402 U.S. at 54, 91 S.Ct. at 1315.
Appellants and the INS argue over whether the District Director correctly applied the Hong Kong Ordinance of 1971 as a basis for denying their applications. Because we are affirming the INS in its determination that appellants were "firmly resettled" within the standards established by the Supreme Court in Rosenberg v. Woo, 402 U.S. 49, 91 S.Ct. 1312, 28 L.Ed.2d 592 (1971), we do not reach the parties' arguments concerning the Hong Kong rule beyond the following
As we interpret the decision of the Immigration officer, he had a right to and he did decide on the evidentiary record before him that appellants' 16 to 20 years uninterrupted residence in Hong Kong, with the added assurance such residence acquired under the 1971 Ordinance, clearly justified a conclusion that they could continue to rely upon the firmness of their residence and hence were firmly resettled. The evidence they presented to the District Director showed that each of them met the Ordinance's requirement of seven consecutive years' residence in Hong Kong, "whether legally or not" (emphasis added), necessary in order to qualify for Chinese resident status and the Ordinance gave persons with such residential qualifications reasonable assurance that they would not be deported, in the absence of any disqualifying showing in the record to the contrary. He was therefore justified in holding that each applicant was to be considered "not eligible for the benefits of § 203(a) (7)," supra.
We accordingly affirm based on our conclusions from the facts of record that the decision of the Immigration officer was correct in finding, on this record, that appellants were firmly resettled, i. e., not still in flight, because their applications are clearly "remote in point of time (and) interrupted by intervening residence in a third country reasonably constituting a termination of the original flight in search of refuge." Rosenberg v. Woo, 402 U.S. at 57, 91 S.Ct. at 1317 (emphasis added). This was what the District Director based his decision on when he referred to our law on firm resettlement.
Other factors besides time elapsed may be germane in deciding whether an applicant has "firmly resettled" so as to be eligible for refugee status. An applicant's family ties, intent, business or property connections and other matters may be relevant to resettlement determinations. To the extent that these were presented to the Immigration Officer they were insufficient to support a finding that any of the appellants were still in flight and not firmly resettled in Hong Kong. Resettlement is largely a factual question which, once that fact appears of record, the applicants bear the burden of overcoming. As we read the record which was before the INS official in this case, we conclude that he did not abuse the long-standing discretion accorded the INS in these matters in finding that applicants because of their long residence in Hong Kong did not qualify for Seventh Preference status as refugees still in flight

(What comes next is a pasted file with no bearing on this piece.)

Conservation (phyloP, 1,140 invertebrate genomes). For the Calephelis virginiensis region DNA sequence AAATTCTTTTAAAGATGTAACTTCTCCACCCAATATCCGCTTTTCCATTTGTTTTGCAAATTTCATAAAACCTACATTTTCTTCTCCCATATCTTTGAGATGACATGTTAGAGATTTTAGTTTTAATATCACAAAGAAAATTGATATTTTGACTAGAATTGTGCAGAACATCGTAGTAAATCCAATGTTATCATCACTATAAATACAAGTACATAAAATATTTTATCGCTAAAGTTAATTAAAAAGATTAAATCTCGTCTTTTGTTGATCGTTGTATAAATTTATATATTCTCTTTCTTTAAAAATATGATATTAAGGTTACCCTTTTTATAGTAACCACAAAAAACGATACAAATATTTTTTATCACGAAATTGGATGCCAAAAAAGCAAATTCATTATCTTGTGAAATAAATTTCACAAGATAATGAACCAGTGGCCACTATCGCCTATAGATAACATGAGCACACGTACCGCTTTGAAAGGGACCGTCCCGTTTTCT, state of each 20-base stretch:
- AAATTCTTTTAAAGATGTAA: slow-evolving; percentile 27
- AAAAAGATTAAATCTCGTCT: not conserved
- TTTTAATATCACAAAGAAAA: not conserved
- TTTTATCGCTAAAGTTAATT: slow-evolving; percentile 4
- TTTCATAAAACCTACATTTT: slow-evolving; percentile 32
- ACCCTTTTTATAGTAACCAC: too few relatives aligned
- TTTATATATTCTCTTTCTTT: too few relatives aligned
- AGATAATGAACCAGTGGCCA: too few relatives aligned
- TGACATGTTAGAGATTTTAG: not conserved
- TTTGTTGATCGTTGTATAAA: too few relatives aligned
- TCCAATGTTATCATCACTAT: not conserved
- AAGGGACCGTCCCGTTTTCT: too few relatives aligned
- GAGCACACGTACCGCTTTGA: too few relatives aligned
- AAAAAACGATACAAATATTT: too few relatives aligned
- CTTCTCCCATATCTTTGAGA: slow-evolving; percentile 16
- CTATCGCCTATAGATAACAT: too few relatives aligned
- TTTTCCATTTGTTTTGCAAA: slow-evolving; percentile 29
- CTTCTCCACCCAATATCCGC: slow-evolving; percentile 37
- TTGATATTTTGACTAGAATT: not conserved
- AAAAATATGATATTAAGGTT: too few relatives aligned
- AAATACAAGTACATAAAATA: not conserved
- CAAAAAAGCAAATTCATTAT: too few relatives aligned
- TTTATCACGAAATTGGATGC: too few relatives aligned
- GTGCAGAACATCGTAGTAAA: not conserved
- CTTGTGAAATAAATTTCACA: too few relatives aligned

The scope of judicial review in cases of denial of preference visas is very narrow. We are limited to a determination as to whether the Attorney General has abused his discretion in denying the classification required for the preferential visa.
Pizarro v. Dist. Dir. of United States I. & N. Serv., 415 F.2d 481, 483 (9th Cir. 1969). Accord, Nazareno v. Atty. Gen. of United States, 366 F.Supp. 1219 (D.D.C.1973), aff'd, 168 U.S.App.D.C. 22, 512 F.2d 936, cert. denied, 423 U.S. 832, 96 S.Ct. 53, 46 L.Ed.2d 49 (1975).
Supra note 5
Under the Ordinance, it was not necessary for them to apply to be a "Chinese resident" in order for them to enjoy that status
Counsel for appellants has argued that to deny appellants refugee status is harsh since most of the appellants have relatives in the United States. That refers to considerations which generally are not relevant to a determination of one's Seventh Preference rights. This opinion does not consider whether appellants might successfully attain other immigration preference categories or whether they are eligible for immediate relative status. While appellants are ineligible for refugee preference visas, we are not in any way passing upon the eligibility of any one of them to obtain entry into the United States under the statutory provisions specifically designed by Congress to alleviate those situations where an alien's family relationships warrant entry
See n.5 in Judge MacKinnon's opinion
The District Court has commented succinctly on the administrative error in that regard. 396 F.Supp. at 1252-53